to have some form of health coverage or pay a penalty next year. it could be as high as 1% of your taxable income. just yesterday the white house revealed details of a special sign up period for people that couldn't complete enrollment. a that no one can enroll on government exchanges until november. remember that if you are planning to do this, once you get past that, you don't get another chance until november. well, for ages the financial dealings of the catholic church were with completely shrouded in secrecy. >> it is a value can thing, and is the value is can has always a said -- belt that we are special, we don't have to talk to people, we don't have to explain. >> pope francis and his push for transparency, i will go insight the fight for the best talent in america. that story and is more as real money continues.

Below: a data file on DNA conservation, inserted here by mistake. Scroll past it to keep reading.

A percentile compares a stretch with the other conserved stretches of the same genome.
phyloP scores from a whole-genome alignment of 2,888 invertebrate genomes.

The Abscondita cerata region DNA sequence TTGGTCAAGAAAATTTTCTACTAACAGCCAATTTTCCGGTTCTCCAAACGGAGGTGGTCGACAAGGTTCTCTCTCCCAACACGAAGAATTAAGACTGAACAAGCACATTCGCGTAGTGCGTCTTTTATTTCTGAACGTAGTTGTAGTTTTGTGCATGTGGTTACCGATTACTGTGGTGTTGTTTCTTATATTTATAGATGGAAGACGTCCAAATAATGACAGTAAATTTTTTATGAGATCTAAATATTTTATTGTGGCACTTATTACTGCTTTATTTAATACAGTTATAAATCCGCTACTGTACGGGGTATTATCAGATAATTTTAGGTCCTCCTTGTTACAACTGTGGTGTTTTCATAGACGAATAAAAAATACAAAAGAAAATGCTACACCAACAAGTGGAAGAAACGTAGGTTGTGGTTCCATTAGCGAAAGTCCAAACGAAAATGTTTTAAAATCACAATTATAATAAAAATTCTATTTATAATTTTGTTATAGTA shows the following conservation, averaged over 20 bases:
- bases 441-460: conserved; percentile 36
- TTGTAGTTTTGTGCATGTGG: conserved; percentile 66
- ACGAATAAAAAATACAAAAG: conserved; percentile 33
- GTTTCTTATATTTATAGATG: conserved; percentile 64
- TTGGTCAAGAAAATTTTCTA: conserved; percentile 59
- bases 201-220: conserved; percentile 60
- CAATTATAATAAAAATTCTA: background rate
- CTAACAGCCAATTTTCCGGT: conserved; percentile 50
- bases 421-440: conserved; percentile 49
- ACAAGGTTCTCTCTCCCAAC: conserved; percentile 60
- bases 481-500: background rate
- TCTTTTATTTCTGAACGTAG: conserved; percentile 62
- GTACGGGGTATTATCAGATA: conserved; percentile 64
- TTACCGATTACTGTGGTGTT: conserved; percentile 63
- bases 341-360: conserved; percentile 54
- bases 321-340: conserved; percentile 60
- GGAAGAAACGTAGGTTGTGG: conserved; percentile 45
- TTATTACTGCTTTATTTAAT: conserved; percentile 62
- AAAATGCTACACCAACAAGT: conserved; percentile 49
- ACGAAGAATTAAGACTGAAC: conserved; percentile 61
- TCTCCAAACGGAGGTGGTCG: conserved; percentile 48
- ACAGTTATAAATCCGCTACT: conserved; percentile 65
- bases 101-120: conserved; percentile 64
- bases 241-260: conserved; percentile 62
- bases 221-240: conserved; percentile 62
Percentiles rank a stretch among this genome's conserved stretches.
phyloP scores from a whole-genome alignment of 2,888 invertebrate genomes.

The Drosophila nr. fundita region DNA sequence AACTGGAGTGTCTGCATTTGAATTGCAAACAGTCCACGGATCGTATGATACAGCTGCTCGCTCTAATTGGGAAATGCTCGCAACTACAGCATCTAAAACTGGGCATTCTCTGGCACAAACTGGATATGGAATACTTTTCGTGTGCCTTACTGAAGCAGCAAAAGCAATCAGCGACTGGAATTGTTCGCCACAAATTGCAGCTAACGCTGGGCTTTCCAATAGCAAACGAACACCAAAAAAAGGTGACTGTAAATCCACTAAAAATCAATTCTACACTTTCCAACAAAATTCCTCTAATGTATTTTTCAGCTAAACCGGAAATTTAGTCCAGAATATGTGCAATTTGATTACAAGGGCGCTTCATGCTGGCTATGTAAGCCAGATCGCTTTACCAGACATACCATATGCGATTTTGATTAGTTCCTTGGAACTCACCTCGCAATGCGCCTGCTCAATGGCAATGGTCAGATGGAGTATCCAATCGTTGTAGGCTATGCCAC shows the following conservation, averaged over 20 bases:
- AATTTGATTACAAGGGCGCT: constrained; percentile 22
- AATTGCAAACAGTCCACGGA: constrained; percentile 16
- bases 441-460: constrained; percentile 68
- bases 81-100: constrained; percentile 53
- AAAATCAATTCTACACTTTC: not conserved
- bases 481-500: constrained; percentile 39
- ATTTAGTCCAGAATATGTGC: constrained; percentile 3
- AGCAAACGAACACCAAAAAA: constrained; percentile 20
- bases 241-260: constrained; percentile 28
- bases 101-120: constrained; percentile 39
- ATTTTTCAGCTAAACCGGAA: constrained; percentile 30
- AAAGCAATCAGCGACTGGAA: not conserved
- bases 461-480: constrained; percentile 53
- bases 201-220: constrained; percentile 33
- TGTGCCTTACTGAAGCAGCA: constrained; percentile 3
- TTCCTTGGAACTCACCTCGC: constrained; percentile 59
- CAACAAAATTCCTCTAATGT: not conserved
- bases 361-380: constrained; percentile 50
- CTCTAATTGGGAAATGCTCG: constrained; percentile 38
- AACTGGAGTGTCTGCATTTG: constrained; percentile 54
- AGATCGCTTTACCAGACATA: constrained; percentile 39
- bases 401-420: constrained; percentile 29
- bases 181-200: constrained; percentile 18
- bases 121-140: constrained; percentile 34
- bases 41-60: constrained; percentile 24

both my parents are journalists. my grandfathers are journalists. it's just something that's in the blood. there are so many stories out there that need to be told. we want to go in to the trenches, we want to go in the corners that are less looked at. everyone at al jazeera america is dedicated to tell the story the best way that it can be told. >> the next two years to pay bills and avoided default. and the $18 billion grow to blatche blatche . >> the ukraine.